‘Abducted in Plain Sight': Jan Broberg Reveals What You Didn't See in the Documentary (Exclusive)

Jan Broberg opens up about everything left out of the true-crime documentary.

Abducted in Plain Sight is the latest Netflix true-crime documentary that has everybody talking – in part because nothing can prepare you for all the twists and turns involved in this unbelievable true story.

The documentary tells the story of the Broberg family, who fall prey to the manipulative charms of their neighbor, Robert “B” Berchtold, who abducted their adolescent daughter. Twice.

If you’ve already seen it, you know there are many more layers to the story than just that. But what didn’t you see?

ET’s Nischelle Turner sat down with the main subject of the documentary, Jan Broberg, where she revealed all the things the documentary left out. “There are certain things you don’t know because you didn’t get the whole story,” Jan teases.

See below, but beware, major spoilers!

Jan’s father called the police the very first night she went missing:

Since the documentary has gone viral, Jan’s parents have been the target of the harshest critics for their negligence and failure to protect their daughter.

On Thursday, Oct. 17, 1974, B. took then-12-year-old Jan on a horseback riding trip with the understanding that he would bring her back for dinner that night. They never returned. The shocking part? Jan’s mother, Mary Ann, details in the documentary how she waited five full days before finally speaking with the FBI to report them missing (she first tried calling on Saturday morning but the offices were closed and she didn’t follow up for several days). Viewers were harsh against Mary Ann for her lack of urgency to locate her young daughter.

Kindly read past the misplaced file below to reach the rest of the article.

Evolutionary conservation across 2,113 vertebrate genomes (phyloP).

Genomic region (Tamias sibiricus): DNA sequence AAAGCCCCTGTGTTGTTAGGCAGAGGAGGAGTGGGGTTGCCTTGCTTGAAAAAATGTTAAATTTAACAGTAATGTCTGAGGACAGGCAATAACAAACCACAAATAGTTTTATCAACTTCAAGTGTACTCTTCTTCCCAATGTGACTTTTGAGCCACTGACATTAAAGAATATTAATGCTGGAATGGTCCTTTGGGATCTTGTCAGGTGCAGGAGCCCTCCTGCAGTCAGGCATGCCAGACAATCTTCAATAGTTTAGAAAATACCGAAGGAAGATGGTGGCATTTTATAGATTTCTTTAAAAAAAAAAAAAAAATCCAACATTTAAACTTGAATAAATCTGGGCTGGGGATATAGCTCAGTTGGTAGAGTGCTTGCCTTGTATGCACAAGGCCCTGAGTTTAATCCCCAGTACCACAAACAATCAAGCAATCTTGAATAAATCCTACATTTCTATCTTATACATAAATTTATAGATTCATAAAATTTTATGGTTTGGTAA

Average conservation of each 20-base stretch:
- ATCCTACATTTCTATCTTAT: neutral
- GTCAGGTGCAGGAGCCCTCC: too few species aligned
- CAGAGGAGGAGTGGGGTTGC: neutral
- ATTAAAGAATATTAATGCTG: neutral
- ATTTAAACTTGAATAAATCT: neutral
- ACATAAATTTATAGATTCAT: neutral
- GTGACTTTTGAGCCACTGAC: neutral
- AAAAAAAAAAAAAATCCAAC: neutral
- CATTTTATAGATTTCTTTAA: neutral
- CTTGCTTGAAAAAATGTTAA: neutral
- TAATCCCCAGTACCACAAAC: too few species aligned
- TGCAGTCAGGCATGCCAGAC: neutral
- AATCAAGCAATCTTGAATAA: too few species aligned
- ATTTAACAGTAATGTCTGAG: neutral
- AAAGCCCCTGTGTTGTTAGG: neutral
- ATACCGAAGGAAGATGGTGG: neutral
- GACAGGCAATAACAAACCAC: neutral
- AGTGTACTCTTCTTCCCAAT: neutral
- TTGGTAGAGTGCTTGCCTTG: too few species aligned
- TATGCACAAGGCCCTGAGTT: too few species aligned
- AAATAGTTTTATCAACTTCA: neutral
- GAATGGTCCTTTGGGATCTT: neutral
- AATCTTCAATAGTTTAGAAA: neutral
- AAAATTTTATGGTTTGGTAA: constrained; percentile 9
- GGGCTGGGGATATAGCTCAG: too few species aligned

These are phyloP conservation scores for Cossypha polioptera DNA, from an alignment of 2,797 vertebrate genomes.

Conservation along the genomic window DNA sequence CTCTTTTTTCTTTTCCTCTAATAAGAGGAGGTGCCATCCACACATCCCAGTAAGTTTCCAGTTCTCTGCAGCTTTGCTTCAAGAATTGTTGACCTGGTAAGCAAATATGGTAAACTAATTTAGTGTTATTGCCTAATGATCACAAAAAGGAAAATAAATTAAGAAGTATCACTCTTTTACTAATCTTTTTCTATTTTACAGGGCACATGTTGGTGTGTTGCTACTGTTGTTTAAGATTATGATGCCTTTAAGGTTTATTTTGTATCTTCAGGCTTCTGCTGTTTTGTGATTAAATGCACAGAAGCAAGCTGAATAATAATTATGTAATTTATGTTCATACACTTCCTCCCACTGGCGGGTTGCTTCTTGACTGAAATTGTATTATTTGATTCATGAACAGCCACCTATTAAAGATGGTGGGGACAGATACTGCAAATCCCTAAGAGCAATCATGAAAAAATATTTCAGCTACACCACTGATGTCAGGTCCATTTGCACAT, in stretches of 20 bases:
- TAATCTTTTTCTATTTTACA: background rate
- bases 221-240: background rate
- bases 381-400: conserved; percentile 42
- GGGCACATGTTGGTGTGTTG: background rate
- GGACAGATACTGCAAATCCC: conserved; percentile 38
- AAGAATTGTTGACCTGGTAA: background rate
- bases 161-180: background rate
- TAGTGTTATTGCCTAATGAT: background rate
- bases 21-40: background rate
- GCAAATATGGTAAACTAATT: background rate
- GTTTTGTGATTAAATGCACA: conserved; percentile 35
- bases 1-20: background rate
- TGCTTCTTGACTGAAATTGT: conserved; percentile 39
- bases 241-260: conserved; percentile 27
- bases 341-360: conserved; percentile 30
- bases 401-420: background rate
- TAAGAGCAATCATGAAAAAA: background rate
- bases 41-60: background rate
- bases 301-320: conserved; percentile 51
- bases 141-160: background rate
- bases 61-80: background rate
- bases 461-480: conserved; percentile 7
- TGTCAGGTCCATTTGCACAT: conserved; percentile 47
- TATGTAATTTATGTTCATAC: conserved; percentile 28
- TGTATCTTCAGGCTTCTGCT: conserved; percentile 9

Now, Jan, 56, revealed that’s not the whole story. “My father called the sheriff’s department that same night when we didn’t show up,” she says.

Though that wasn’t featured in the documentary, Jan was quick to point out that her father, Bob, still did not believe she had been kidnapped. “They were looking for a car accident…they described the car…kidnapping had not even entered anybody’s mind,” she explains.

The sheriff’s department informed them they would put out an alert for a car accident but at that point they had no reports matching the car’s description and no reason to believe it was a kidnapping because, as Jan shares, “you’re still looking at this person as someone who would never hurt your child.”

B. had an explanation for marrying Jan in Mexico:

Obviously, there was no car accident. B. had taken Jan to Mexico where he ultimately married her. Throughout the documentary, it is detailed how she endured grueling sexual abuse during this time after B. brainwashed the 12-year-old girl into thinking she was actually part alien and she needed to conceive a child with B. by the age of 16 or she and members of her family would be killed by other extra-terrestrials.

Following an FBI manhunt, they were eventually able to locate and apprehend the missing duo. Upon returning home, everything went back to normal for the Brobergs. In fact, Mary Ann and Bob seemingly forgave B. for his abduction and allowed him back into their lives.

But how exactly did B. talk his way out of marrying Jan? “It’s not in the documentary, there’s only pieces. You missed all the context,” Jan states.

“He’s calling my mom every single day after we’re back,” Jan recounts. "Nobody is thinking he ever abused me still, that’s just not in the realm of possibilities.”